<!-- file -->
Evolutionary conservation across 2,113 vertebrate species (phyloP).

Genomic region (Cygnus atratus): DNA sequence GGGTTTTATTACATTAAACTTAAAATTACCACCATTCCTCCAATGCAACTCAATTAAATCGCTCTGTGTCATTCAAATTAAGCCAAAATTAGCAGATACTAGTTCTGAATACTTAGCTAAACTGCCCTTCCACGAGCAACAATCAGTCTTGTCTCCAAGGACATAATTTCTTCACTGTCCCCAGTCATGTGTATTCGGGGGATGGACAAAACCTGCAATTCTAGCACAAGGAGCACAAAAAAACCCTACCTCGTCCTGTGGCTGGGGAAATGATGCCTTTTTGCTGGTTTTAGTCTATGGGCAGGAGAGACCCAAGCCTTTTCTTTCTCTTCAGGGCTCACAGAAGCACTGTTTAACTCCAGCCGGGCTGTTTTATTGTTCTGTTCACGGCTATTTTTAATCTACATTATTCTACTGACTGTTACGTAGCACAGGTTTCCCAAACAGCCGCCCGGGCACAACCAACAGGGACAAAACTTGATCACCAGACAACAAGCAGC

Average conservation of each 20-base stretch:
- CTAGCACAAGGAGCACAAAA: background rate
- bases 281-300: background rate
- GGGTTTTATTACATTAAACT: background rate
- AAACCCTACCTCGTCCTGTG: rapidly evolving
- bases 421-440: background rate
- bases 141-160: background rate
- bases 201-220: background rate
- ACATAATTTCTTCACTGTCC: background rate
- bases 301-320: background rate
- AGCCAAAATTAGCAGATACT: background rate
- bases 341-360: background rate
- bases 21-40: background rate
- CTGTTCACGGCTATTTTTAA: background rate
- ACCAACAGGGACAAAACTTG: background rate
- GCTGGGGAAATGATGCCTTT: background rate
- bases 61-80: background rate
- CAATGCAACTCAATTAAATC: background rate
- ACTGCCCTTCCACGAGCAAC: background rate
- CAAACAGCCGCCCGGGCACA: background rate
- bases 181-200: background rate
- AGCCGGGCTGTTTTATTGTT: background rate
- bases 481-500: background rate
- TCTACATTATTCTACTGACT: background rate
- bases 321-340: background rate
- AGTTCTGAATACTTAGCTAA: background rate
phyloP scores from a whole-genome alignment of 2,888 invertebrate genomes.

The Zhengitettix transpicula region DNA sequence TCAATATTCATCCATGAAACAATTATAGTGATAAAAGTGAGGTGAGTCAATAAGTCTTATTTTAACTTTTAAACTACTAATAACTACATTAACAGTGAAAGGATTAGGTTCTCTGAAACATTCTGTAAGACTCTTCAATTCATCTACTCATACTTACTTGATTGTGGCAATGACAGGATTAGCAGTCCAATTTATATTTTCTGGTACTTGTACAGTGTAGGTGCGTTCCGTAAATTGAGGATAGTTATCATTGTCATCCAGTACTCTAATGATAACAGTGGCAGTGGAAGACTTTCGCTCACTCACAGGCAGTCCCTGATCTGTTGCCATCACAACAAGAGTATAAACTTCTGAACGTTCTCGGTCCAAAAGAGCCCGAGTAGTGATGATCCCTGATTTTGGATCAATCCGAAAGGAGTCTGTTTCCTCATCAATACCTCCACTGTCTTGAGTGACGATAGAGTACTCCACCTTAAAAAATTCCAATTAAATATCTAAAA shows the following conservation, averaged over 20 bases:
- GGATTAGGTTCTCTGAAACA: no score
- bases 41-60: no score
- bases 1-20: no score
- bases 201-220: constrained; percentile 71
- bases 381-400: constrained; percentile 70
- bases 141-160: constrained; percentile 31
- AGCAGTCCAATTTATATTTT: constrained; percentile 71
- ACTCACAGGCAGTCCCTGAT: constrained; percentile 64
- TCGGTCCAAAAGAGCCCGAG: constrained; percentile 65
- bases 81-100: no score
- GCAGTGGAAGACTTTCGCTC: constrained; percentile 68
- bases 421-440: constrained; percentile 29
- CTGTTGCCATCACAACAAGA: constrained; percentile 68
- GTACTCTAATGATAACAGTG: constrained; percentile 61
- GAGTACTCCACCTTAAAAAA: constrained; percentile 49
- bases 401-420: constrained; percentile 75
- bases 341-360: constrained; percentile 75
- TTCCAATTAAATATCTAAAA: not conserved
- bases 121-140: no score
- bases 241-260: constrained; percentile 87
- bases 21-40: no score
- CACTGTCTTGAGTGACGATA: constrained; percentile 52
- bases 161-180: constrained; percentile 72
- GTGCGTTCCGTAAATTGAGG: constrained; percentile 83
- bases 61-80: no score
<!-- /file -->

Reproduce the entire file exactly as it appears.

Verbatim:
Evolutionary conservation across 2,113 vertebrate species (phyloP).

Genomic region (Cygnus atratus): DNA sequence GGGTTTTATTACATTAAACTTAAAATTACCACCATTCCTCCAATGCAACTCAATTAAATCGCTCTGTGTCATTCAAATTAAGCCAAAATTAGCAGATACTAGTTCTGAATACTTAGCTAAACTGCCCTTCCACGAGCAACAATCAGTCTTGTCTCCAAGGACATAATTTCTTCACTGTCCCCAGTCATGTGTATTCGGGGGATGGACAAAACCTGCAATTCTAGCACAAGGAGCACAAAAAAACCCTACCTCGTCCTGTGGCTGGGGAAATGATGCCTTTTTGCTGGTTTTAGTCTATGGGCAGGAGAGACCCAAGCCTTTTCTTTCTCTTCAGGGCTCACAGAAGCACTGTTTAACTCCAGCCGGGCTGTTTTATTGTTCTGTTCACGGCTATTTTTAATCTACATTATTCTACTGACTGTTACGTAGCACAGGTTTCCCAAACAGCCGCCCGGGCACAACCAACAGGGACAAAACTTGATCACCAGACAACAAGCAGC

Average conservation of each 20-base stretch:
- CTAGCACAAGGAGCACAAAA: background rate
- bases 281-300: background rate
- GGGTTTTATTACATTAAACT: background rate
- AAACCCTACCTCGTCCTGTG: rapidly evolving
- bases 421-440: background rate
- bases 141-160: background rate
- bases 201-220: background rate
- ACATAATTTCTTCACTGTCC: background rate
- bases 301-320: background rate
- AGCCAAAATTAGCAGATACT: background rate
- bases 341-360: background rate
- bases 21-40: background rate
- CTGTTCACGGCTATTTTTAA: background rate
- ACCAACAGGGACAAAACTTG: background rate
- GCTGGGGAAATGATGCCTTT: background rate
- bases 61-80: background rate
- CAATGCAACTCAATTAAATC: background rate
- ACTGCCCTTCCACGAGCAAC: background rate
- CAAACAGCCGCCCGGGCACA: background rate
- bases 181-200: background rate
- AGCCGGGCTGTTTTATTGTT: background rate
- bases 481-500: background rate
- TCTACATTATTCTACTGACT: background rate
- bases 321-340: background rate
- AGTTCTGAATACTTAGCTAA: background rate
phyloP scores from a whole-genome alignment of 2,888 invertebrate genomes.

The Zhengitettix transpicula region DNA sequence TCAATATTCATCCATGAAACAATTATAGTGATAAAAGTGAGGTGAGTCAATAAGTCTTATTTTAACTTTTAAACTACTAATAACTACATTAACAGTGAAAGGATTAGGTTCTCTGAAACATTCTGTAAGACTCTTCAATTCATCTACTCATACTTACTTGATTGTGGCAATGACAGGATTAGCAGTCCAATTTATATTTTCTGGTACTTGTACAGTGTAGGTGCGTTCCGTAAATTGAGGATAGTTATCATTGTCATCCAGTACTCTAATGATAACAGTGGCAGTGGAAGACTTTCGCTCACTCACAGGCAGTCCCTGATCTGTTGCCATCACAACAAGAGTATAAACTTCTGAACGTTCTCGGTCCAAAAGAGCCCGAGTAGTGATGATCCCTGATTTTGGATCAATCCGAAAGGAGTCTGTTTCCTCATCAATACCTCCACTGTCTTGAGTGACGATAGAGTACTCCACCTTAAAAAATTCCAATTAAATATCTAAAA shows the following conservation, averaged over 20 bases:
- GGATTAGGTTCTCTGAAACA: no score
- bases 41-60: no score
- bases 1-20: no score
- bases 201-220: constrained; percentile 71
- bases 381-400: constrained; percentile 70
- bases 141-160: constrained; percentile 31
- AGCAGTCCAATTTATATTTT: constrained; percentile 71
- ACTCACAGGCAGTCCCTGAT: constrained; percentile 64
- TCGGTCCAAAAGAGCCCGAG: constrained; percentile 65
- bases 81-100: no score
- GCAGTGGAAGACTTTCGCTC: constrained; percentile 68
- bases 421-440: constrained; percentile 29
- CTGTTGCCATCACAACAAGA: constrained; percentile 68
- GTACTCTAATGATAACAGTG: constrained; percentile 61
- GAGTACTCCACCTTAAAAAA: constrained; percentile 49
- bases 401-420: constrained; percentile 75
- bases 341-360: constrained; percentile 75
- TTCCAATTAAATATCTAAAA: not conserved
- bases 121-140: no score
- bases 241-260: constrained; percentile 87
- bases 21-40: no score
- CACTGTCTTGAGTGACGATA: constrained; percentile 52
- bases 161-180: constrained; percentile 72
- GTGCGTTCCGTAAATTGAGG: constrained; percentile 83
- bases 61-80: no score